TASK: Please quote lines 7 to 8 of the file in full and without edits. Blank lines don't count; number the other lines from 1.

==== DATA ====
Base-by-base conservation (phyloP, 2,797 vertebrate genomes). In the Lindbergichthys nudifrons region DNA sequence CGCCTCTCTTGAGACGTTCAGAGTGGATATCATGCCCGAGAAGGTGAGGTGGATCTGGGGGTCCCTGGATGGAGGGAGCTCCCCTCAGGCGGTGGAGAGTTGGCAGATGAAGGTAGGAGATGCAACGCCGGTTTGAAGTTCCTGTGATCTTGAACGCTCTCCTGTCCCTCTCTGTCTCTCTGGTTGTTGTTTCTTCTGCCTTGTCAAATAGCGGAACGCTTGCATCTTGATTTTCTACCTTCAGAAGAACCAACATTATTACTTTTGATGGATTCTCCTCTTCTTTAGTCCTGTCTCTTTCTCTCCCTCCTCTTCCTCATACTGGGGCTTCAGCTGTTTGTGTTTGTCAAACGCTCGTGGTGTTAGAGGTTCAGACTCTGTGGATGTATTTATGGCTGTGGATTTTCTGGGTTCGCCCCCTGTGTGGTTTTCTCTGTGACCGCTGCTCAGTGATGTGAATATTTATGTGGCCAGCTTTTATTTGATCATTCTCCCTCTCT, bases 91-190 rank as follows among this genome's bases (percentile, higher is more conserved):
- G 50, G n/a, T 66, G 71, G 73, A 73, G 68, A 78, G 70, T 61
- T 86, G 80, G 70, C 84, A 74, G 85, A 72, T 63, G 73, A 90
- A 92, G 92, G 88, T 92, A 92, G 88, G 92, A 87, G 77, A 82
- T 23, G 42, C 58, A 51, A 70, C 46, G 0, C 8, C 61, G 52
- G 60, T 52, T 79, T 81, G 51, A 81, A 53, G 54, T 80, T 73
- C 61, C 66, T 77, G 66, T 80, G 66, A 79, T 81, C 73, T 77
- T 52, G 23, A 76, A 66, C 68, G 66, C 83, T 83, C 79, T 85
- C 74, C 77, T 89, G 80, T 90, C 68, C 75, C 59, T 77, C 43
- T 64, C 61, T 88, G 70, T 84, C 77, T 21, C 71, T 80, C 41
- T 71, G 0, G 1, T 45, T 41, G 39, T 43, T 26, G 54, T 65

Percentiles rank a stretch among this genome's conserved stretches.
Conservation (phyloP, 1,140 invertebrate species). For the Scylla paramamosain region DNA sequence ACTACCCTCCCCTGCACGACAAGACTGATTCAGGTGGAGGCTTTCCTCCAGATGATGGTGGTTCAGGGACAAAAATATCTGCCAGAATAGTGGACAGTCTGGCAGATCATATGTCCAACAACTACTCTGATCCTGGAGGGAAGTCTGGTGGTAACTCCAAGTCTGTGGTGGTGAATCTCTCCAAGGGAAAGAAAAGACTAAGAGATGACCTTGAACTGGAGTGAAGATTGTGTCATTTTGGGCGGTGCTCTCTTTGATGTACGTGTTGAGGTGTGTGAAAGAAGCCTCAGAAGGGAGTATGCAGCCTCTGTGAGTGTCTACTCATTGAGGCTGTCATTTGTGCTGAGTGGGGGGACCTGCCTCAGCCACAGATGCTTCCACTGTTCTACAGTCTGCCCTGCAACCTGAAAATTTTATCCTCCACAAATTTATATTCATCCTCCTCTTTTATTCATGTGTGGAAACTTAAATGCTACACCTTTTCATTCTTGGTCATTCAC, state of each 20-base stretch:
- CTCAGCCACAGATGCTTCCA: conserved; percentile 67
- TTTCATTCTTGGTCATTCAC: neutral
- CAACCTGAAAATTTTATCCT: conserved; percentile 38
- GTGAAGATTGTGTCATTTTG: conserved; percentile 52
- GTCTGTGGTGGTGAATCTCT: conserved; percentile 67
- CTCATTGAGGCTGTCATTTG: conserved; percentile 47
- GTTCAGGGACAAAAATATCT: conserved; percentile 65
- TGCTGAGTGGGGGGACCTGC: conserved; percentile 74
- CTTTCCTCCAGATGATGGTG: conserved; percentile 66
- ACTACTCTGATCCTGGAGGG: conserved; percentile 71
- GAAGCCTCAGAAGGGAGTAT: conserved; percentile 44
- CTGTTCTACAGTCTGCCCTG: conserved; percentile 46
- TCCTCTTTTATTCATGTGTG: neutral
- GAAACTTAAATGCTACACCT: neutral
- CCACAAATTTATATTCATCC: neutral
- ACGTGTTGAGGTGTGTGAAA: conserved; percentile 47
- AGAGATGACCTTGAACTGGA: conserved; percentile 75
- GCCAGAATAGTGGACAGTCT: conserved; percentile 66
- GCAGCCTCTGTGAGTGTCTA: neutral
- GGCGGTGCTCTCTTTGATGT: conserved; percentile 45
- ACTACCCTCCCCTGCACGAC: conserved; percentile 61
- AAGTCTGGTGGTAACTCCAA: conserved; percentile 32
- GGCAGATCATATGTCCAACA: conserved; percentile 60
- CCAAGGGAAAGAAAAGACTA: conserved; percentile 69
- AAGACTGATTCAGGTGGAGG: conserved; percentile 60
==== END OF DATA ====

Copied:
- C 61, C 66, T 77, G 66, T 80, G 66, A 79, T 81, C 73, T 77
- T 52, G 23, A 76, A 66, C 68, G 66, C 83, T 83, C 79, T 85